In this talk, Lise shares the approach to design and the emerging need for DesignOps to improve the quality of speed of effective design and the emerging opportunity for Designers in the open source community. Lise covers the lack of design in UX and UI and shares methods for including and practicing accessibility. She wraps up by exploring the future of open source in design. 

Full talk available here: The Evolution of Open Source Design

Lise’s slide deck is available here.

Main sections

0:00 Introduction

1:17 Agenda

2:01 Engineering and design 

4:05 Lack of design and open source

7:01 Design thinking 

11:48 Common complexities

12:54 What if???

15:13 Intro to unified design with theme builder 

16:40 Atomic design and samples

18:12 Accessibility

19:13 Common disabilities/impairments

22:25 The state of Accessibility – provided by GAAD

23:08 Accessibility and atomic design 

24:25 Accessibility and color are HARD

26:26 Introducing theme builder – an open source project

27:00 Systems and themes

28:04 Layering systems and themes

31:05 Sub-branded themes?

32:23 What is design Ops Toolchain?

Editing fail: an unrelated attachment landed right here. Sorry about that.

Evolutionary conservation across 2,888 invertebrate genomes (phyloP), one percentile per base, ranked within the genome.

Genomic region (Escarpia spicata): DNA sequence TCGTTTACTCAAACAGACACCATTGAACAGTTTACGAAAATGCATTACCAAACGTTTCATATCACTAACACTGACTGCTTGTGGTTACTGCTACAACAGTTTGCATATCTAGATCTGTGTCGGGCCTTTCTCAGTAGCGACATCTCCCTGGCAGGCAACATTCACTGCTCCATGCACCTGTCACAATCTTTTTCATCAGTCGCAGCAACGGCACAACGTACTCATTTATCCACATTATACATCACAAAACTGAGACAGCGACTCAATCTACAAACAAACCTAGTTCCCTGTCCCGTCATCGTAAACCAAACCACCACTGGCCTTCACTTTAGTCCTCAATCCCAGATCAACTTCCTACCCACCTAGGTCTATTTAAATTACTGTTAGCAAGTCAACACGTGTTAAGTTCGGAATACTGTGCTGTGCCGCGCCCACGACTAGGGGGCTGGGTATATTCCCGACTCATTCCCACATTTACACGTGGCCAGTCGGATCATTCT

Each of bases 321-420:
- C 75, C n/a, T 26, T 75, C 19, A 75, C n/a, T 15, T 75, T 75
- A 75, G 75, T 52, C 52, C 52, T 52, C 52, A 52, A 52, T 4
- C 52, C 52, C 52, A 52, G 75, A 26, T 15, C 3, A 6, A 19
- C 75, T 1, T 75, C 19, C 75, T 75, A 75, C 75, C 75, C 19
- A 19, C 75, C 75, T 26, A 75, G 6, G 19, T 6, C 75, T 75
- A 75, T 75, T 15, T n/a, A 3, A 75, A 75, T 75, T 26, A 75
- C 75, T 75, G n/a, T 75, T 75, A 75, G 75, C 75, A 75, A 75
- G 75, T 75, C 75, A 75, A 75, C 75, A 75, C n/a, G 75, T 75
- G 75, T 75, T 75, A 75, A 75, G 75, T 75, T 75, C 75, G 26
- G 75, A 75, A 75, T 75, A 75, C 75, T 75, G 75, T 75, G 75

35:39 Importing code from Theme Builder into Figma

37:12 The benefits

37:43 Discover’s contributions to Open Source 

38:27 Looking ahead

41:35 The future of design and open source 

42:51 Thank you!

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From OpenJS World 2023: Advancing Web Runtime Interoperability with WinterCG – Ethan Arrowood, Vercel

By Blog, OpenJS World

Talk from Ethan Arrowood, Senior Software Engineer, Vercel at OpenJS World 2023 in Vancouver, Canada, May 10-12.

WinterCG is a community group dedicated to promoting web interoperability and advancing the development of web runtimes such as Node.js, Vercel Edge Runtime, Cloudflare Workers, and more. In this talk, Ethan discusses the challenges and opportunities facing web runtime interoperability and showcases the innovative solutions being developed by WinterCG. Ethan provides an overview of the group’s mission, values, and members. Additionally, he highlights achievements and summarizes ongoing projects. Finally, Ethan offers a glimpse into WinterCG’s aspirations for the future and the impact that interoperable web runtimes will have on shaping the web of tomorrow.